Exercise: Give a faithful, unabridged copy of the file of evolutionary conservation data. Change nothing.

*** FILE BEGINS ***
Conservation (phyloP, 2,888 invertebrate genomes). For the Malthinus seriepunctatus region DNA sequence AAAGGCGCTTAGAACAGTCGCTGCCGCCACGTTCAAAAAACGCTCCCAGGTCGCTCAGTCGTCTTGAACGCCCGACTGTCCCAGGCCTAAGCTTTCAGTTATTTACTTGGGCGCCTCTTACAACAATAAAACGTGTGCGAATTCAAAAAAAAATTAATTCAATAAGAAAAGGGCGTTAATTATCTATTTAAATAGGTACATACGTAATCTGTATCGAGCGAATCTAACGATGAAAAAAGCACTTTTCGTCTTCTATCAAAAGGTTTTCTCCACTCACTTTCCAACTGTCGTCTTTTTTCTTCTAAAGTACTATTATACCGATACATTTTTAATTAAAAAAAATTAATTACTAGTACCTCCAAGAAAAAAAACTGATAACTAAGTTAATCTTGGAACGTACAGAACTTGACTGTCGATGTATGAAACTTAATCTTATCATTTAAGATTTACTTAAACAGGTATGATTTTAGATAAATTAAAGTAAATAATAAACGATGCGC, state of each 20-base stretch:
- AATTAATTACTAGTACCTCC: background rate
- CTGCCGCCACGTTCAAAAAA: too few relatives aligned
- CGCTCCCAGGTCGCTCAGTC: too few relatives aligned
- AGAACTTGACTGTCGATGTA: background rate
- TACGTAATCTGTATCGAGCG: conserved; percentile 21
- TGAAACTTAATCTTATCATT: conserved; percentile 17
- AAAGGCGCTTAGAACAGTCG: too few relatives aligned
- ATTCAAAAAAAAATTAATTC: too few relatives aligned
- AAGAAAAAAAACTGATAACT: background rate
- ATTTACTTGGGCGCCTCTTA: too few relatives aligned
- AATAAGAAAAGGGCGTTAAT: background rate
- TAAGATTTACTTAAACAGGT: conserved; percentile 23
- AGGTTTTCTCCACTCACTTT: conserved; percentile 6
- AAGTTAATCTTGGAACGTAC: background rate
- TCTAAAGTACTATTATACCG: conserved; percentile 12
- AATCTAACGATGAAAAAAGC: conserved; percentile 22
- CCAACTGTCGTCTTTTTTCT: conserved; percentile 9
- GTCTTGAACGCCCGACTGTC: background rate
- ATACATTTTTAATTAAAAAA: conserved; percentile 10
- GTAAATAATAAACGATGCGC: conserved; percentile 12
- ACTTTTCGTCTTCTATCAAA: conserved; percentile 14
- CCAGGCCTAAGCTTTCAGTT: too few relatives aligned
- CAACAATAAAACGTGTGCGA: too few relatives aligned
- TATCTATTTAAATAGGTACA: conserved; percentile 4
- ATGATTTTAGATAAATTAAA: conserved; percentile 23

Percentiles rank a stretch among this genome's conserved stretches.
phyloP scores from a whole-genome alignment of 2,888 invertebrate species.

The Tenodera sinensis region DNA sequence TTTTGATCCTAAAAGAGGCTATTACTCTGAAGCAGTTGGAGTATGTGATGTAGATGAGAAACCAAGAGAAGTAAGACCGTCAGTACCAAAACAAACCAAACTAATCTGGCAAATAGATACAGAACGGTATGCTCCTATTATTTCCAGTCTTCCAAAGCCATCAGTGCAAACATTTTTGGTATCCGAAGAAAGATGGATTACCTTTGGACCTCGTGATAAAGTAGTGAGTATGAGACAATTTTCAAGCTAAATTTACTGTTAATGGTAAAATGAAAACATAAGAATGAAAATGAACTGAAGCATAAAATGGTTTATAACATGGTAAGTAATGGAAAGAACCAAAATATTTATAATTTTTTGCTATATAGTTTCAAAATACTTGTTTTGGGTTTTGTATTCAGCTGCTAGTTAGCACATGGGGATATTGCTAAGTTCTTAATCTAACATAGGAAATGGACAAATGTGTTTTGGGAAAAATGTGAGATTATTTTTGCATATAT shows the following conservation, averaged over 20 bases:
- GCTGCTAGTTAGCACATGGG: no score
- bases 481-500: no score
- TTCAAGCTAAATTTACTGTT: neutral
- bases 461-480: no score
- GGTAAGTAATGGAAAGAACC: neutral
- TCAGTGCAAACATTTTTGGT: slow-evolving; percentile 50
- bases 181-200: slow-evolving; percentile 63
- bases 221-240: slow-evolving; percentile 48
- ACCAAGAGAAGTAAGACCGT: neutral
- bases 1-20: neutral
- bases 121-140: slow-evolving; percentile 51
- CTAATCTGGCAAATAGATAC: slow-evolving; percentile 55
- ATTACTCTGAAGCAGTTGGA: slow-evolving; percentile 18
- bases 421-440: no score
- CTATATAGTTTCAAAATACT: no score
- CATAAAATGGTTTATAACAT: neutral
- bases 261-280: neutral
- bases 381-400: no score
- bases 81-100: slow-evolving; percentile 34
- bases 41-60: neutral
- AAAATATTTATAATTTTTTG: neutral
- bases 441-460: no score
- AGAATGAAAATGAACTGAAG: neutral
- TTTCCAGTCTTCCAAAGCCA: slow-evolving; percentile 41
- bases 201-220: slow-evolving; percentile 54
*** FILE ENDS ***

Conservation (phyloP, 2,888 invertebrate genomes). For the Malthinus seriepunctatus region DNA sequence AAAGGCGCTTAGAACAGTCGCTGCCGCCACGTTCAAAAAACGCTCCCAGGTCGCTCAGTCGTCTTGAACGCCCGACTGTCCCAGGCCTAAGCTTTCAGTTATTTACTTGGGCGCCTCTTACAACAATAAAACGTGTGCGAATTCAAAAAAAAATTAATTCAATAAGAAAAGGGCGTTAATTATCTATTTAAATAGGTACATACGTAATCTGTATCGAGCGAATCTAACGATGAAAAAAGCACTTTTCGTCTTCTATCAAAAGGTTTTCTCCACTCACTTTCCAACTGTCGTCTTTTTTCTTCTAAAGTACTATTATACCGATACATTTTTAATTAAAAAAAATTAATTACTAGTACCTCCAAGAAAAAAAACTGATAACTAAGTTAATCTTGGAACGTACAGAACTTGACTGTCGATGTATGAAACTTAATCTTATCATTTAAGATTTACTTAAACAGGTATGATTTTAGATAAATTAAAGTAAATAATAAACGATGCGC, state of each 20-base stretch:
- AATTAATTACTAGTACCTCC: background rate
- CTGCCGCCACGTTCAAAAAA: too few relatives aligned
- CGCTCCCAGGTCGCTCAGTC: too few relatives aligned
- AGAACTTGACTGTCGATGTA: background rate
- TACGTAATCTGTATCGAGCG: conserved; percentile 21
- TGAAACTTAATCTTATCATT: conserved; percentile 17
- AAAGGCGCTTAGAACAGTCG: too few relatives aligned
- ATTCAAAAAAAAATTAATTC: too few relatives aligned
- AAGAAAAAAAACTGATAACT: background rate
- ATTTACTTGGGCGCCTCTTA: too few relatives aligned
- AATAAGAAAAGGGCGTTAAT: background rate
- TAAGATTTACTTAAACAGGT: conserved; percentile 23
- AGGTTTTCTCCACTCACTTT: conserved; percentile 6
- AAGTTAATCTTGGAACGTAC: background rate
- TCTAAAGTACTATTATACCG: conserved; percentile 12
- AATCTAACGATGAAAAAAGC: conserved; percentile 22
- CCAACTGTCGTCTTTTTTCT: conserved; percentile 9
- GTCTTGAACGCCCGACTGTC: background rate
- ATACATTTTTAATTAAAAAA: conserved; percentile 10
- GTAAATAATAAACGATGCGC: conserved; percentile 12
- ACTTTTCGTCTTCTATCAAA: conserved; percentile 14
- CCAGGCCTAAGCTTTCAGTT: too few relatives aligned
- CAACAATAAAACGTGTGCGA: too few relatives aligned
- TATCTATTTAAATAGGTACA: conserved; percentile 4
- ATGATTTTAGATAAATTAAA: conserved; percentile 23

Percentiles rank a stretch among this genome's conserved stretches.
phyloP scores from a whole-genome alignment of 2,888 invertebrate species.

The Tenodera sinensis region DNA sequence TTTTGATCCTAAAAGAGGCTATTACTCTGAAGCAGTTGGAGTATGTGATGTAGATGAGAAACCAAGAGAAGTAAGACCGTCAGTACCAAAACAAACCAAACTAATCTGGCAAATAGATACAGAACGGTATGCTCCTATTATTTCCAGTCTTCCAAAGCCATCAGTGCAAACATTTTTGGTATCCGAAGAAAGATGGATTACCTTTGGACCTCGTGATAAAGTAGTGAGTATGAGACAATTTTCAAGCTAAATTTACTGTTAATGGTAAAATGAAAACATAAGAATGAAAATGAACTGAAGCATAAAATGGTTTATAACATGGTAAGTAATGGAAAGAACCAAAATATTTATAATTTTTTGCTATATAGTTTCAAAATACTTGTTTTGGGTTTTGTATTCAGCTGCTAGTTAGCACATGGGGATATTGCTAAGTTCTTAATCTAACATAGGAAATGGACAAATGTGTTTTGGGAAAAATGTGAGATTATTTTTGCATATAT shows the following conservation, averaged over 20 bases:
- GCTGCTAGTTAGCACATGGG: no score
- bases 481-500: no score
- TTCAAGCTAAATTTACTGTT: neutral
- bases 461-480: no score
- GGTAAGTAATGGAAAGAACC: neutral
- TCAGTGCAAACATTTTTGGT: slow-evolving; percentile 50
- bases 181-200: slow-evolving; percentile 63
- bases 221-240: slow-evolving; percentile 48
- ACCAAGAGAAGTAAGACCGT: neutral
- bases 1-20: neutral
- bases 121-140: slow-evolving; percentile 51
- CTAATCTGGCAAATAGATAC: slow-evolving; percentile 55
- ATTACTCTGAAGCAGTTGGA: slow-evolving; percentile 18
- bases 421-440: no score
- CTATATAGTTTCAAAATACT: no score
- CATAAAATGGTTTATAACAT: neutral
- bases 261-280: neutral
- bases 381-400: no score
- bases 81-100: slow-evolving; percentile 34
- bases 41-60: neutral
- AAAATATTTATAATTTTTTG: neutral
- bases 441-460: no score
- AGAATGAAAATGAACTGAAG: neutral
- TTTCCAGTCTTCCAAAGCCA: slow-evolving; percentile 41
- bases 201-220: slow-evolving; percentile 54